Prior to the new firmware update, you could program one of the programable buttons to toggle between AI-Servo AF and One-Shot AF.  However, that required me to press the button set to toggle between the two AF modes (I used the Multi-function 2 button), with my second finger (middle finger) while using my thumb to press the AF-ON button to focus and my index finger (pointing finger) to release the shutter.  That's not good either.  Sure, I could have also left the shutter button to the default setting (AF and Metering Start-Shutter Release), but I still like separating those functions.

With the new firmware update, you can now program the AF-ON button to AI-Servo and the AE lock button to One-Shot AF.  Once set, they are then dedicated to perform those functions when pressed and held in regardless of what is set on the top LCD panel.  Having used this now for a few weeks, I find it the perfect match for my style of shooting.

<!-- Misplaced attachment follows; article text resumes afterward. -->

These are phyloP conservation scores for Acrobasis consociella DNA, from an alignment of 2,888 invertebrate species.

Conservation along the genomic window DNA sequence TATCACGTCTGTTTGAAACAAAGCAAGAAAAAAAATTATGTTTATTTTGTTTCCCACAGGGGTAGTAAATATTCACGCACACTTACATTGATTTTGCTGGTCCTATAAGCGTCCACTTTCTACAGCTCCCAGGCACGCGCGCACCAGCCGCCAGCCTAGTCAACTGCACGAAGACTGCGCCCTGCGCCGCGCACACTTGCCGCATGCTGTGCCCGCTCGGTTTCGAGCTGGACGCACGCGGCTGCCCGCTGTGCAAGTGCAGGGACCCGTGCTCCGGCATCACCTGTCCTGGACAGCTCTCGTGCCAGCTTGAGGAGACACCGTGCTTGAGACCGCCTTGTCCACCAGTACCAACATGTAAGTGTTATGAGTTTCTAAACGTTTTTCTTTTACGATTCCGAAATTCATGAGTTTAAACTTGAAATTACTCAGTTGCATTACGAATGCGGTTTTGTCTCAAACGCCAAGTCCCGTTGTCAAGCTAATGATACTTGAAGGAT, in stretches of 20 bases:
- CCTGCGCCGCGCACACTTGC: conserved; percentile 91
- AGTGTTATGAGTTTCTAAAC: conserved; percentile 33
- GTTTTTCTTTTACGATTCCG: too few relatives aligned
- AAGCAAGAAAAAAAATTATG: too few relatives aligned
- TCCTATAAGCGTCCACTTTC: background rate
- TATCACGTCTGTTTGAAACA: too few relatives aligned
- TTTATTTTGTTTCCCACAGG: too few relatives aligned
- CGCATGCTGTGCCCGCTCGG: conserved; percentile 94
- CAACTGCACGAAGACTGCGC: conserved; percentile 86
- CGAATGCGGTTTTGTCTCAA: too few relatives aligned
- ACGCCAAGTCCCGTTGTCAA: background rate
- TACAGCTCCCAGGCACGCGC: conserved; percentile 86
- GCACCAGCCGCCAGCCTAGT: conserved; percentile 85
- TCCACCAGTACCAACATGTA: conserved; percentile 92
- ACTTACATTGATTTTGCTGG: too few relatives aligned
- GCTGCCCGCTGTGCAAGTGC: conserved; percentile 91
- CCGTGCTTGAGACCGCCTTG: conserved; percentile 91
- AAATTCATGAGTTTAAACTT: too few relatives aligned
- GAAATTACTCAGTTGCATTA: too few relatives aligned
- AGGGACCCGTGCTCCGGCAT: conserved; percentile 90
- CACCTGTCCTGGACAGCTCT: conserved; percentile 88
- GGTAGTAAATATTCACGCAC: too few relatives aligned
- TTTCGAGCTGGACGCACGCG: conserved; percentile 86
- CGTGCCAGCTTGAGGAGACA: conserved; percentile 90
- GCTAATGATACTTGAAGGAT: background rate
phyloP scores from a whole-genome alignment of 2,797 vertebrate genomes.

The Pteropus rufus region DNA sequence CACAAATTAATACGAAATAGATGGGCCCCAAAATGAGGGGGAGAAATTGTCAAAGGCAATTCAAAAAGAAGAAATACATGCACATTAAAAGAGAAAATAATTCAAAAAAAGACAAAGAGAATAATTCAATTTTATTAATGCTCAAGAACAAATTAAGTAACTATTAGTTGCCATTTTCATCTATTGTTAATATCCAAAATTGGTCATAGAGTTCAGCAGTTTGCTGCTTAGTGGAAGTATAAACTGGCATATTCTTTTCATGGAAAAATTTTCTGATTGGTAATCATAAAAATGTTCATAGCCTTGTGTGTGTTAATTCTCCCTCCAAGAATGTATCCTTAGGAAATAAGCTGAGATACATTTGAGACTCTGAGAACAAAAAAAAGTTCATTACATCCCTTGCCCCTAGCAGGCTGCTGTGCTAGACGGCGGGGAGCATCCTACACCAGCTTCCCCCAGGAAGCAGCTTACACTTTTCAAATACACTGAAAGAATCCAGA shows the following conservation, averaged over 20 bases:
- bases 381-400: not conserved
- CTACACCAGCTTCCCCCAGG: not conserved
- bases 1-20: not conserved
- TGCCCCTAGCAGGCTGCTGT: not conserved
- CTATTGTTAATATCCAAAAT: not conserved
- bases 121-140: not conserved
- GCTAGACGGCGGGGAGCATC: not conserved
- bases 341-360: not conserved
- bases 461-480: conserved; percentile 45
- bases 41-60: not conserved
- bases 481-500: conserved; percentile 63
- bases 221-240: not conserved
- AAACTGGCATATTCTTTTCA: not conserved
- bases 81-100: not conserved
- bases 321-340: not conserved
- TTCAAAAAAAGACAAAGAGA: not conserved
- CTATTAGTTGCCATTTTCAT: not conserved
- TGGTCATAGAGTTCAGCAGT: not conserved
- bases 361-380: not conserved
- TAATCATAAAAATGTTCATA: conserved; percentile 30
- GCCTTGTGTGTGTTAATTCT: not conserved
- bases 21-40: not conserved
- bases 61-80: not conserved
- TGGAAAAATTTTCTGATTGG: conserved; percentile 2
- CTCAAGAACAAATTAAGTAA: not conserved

To program these functions, use page 343 of the updated EOS-1D X Manual (downloadable from the Canon USA website).  Simply use Custon Function 5 (Operation, Custom Controls) To make the programming changes to the buttons. 

BTW, I programed the MF2 button for Spot AF and the DOF button for AE Lock, as I rarely use the DOF button anyway.  I also program the M-Fn button next to the shutter button for the Viewfinder electronic level function.

Using the two back buttons for instant AF selection and activation, together with the Shutter button only used for metering and shutter release, add a great new operational capability to the already wonderful camera.  I just wish I could setup my 1D4 to do the same!

I realize this was a rather lengthy explanation, but I know I like it spelled out fully when someone suggests a new method to me!  Hope this helps!  It is definitely worth trying!

EOS Bodies / Re: New EOS-1D X, 4x5 Flipbook Now Available
« on: February 23, 2014, 09:44:13 AM »
You all are most welcome!

I don't remember such publications for 1-Series bodies prior to the 1D4.  Canon did publish an AF Guidebook for the 1DMk IV along with one of their excellent "White Paper" documents.

BTW, the full-size 1DX AF Guidebook that I listed on a previous post is still available at this link:  It's at the bottom of the page as a PDF.

Photography Technique / Re: HDR (and DR) Question